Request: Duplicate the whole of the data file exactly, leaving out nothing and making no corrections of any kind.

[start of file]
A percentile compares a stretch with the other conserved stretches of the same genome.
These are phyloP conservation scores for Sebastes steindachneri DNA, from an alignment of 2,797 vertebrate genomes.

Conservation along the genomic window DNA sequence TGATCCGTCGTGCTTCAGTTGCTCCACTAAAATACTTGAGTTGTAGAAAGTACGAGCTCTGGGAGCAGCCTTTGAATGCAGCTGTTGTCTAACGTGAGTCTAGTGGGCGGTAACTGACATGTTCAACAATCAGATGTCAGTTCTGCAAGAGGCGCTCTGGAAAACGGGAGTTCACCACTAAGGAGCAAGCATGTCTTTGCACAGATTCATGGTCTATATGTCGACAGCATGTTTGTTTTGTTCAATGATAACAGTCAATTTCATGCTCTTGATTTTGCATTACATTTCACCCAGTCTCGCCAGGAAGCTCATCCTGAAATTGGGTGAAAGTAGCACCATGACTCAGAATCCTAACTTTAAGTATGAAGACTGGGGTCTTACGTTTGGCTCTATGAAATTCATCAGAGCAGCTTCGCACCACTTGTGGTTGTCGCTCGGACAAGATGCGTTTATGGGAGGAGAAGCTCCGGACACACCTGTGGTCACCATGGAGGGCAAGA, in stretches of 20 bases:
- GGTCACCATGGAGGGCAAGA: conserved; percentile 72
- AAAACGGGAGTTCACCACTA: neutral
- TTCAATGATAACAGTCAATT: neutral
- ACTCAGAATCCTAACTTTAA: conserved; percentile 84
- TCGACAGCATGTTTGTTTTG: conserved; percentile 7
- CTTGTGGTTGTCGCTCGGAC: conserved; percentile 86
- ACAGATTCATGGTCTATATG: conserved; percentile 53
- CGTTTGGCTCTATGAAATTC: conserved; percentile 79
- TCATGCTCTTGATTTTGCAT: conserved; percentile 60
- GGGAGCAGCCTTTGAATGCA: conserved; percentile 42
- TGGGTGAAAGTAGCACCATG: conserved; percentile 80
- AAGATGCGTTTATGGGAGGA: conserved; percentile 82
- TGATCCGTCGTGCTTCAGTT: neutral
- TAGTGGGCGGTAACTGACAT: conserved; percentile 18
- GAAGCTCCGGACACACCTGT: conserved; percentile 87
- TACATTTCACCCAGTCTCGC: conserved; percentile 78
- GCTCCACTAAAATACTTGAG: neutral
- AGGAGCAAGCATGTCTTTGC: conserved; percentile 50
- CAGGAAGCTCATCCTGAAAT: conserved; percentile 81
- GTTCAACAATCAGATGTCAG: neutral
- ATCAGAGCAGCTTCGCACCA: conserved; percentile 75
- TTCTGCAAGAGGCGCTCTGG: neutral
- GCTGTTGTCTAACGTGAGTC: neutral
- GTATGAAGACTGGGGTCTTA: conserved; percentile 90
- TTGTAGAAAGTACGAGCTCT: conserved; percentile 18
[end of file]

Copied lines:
A percentile compares a stretch with the other conserved stretches of the same genome.
These are phyloP conservation scores for Sebastes steindachneri DNA, from an alignment of 2,797 vertebrate genomes.

Conservation along the genomic window DNA sequence TGATCCGTCGTGCTTCAGTTGCTCCACTAAAATACTTGAGTTGTAGAAAGTACGAGCTCTGGGAGCAGCCTTTGAATGCAGCTGTTGTCTAACGTGAGTCTAGTGGGCGGTAACTGACATGTTCAACAATCAGATGTCAGTTCTGCAAGAGGCGCTCTGGAAAACGGGAGTTCACCACTAAGGAGCAAGCATGTCTTTGCACAGATTCATGGTCTATATGTCGACAGCATGTTTGTTTTGTTCAATGATAACAGTCAATTTCATGCTCTTGATTTTGCATTACATTTCACCCAGTCTCGCCAGGAAGCTCATCCTGAAATTGGGTGAAAGTAGCACCATGACTCAGAATCCTAACTTTAAGTATGAAGACTGGGGTCTTACGTTTGGCTCTATGAAATTCATCAGAGCAGCTTCGCACCACTTGTGGTTGTCGCTCGGACAAGATGCGTTTATGGGAGGAGAAGCTCCGGACACACCTGTGGTCACCATGGAGGGCAAGA, in stretches of 20 bases:
- GGTCACCATGGAGGGCAAGA: conserved; percentile 72
- AAAACGGGAGTTCACCACTA: neutral
- TTCAATGATAACAGTCAATT: neutral
- ACTCAGAATCCTAACTTTAA: conserved; percentile 84
- TCGACAGCATGTTTGTTTTG: conserved; percentile 7
- CTTGTGGTTGTCGCTCGGAC: conserved; percentile 86
- ACAGATTCATGGTCTATATG: conserved; percentile 53
- CGTTTGGCTCTATGAAATTC: conserved; percentile 79
- TCATGCTCTTGATTTTGCAT: conserved; percentile 60
- GGGAGCAGCCTTTGAATGCA: conserved; percentile 42
- TGGGTGAAAGTAGCACCATG: conserved; percentile 80
- AAGATGCGTTTATGGGAGGA: conserved; percentile 82
- TGATCCGTCGTGCTTCAGTT: neutral
- TAGTGGGCGGTAACTGACAT: conserved; percentile 18
- GAAGCTCCGGACACACCTGT: conserved; percentile 87
- TACATTTCACCCAGTCTCGC: conserved; percentile 78
- GCTCCACTAAAATACTTGAG: neutral
- AGGAGCAAGCATGTCTTTGC: conserved; percentile 50
- CAGGAAGCTCATCCTGAAAT: conserved; percentile 81
- GTTCAACAATCAGATGTCAG: neutral
- ATCAGAGCAGCTTCGCACCA: conserved; percentile 75
- TTCTGCAAGAGGCGCTCTGG: neutral
- GCTGTTGTCTAACGTGAGTC: neutral
- GTATGAAGACTGGGGTCTTA: conserved; percentile 90
- TTGTAGAAAGTACGAGCTCT: conserved; percentile 18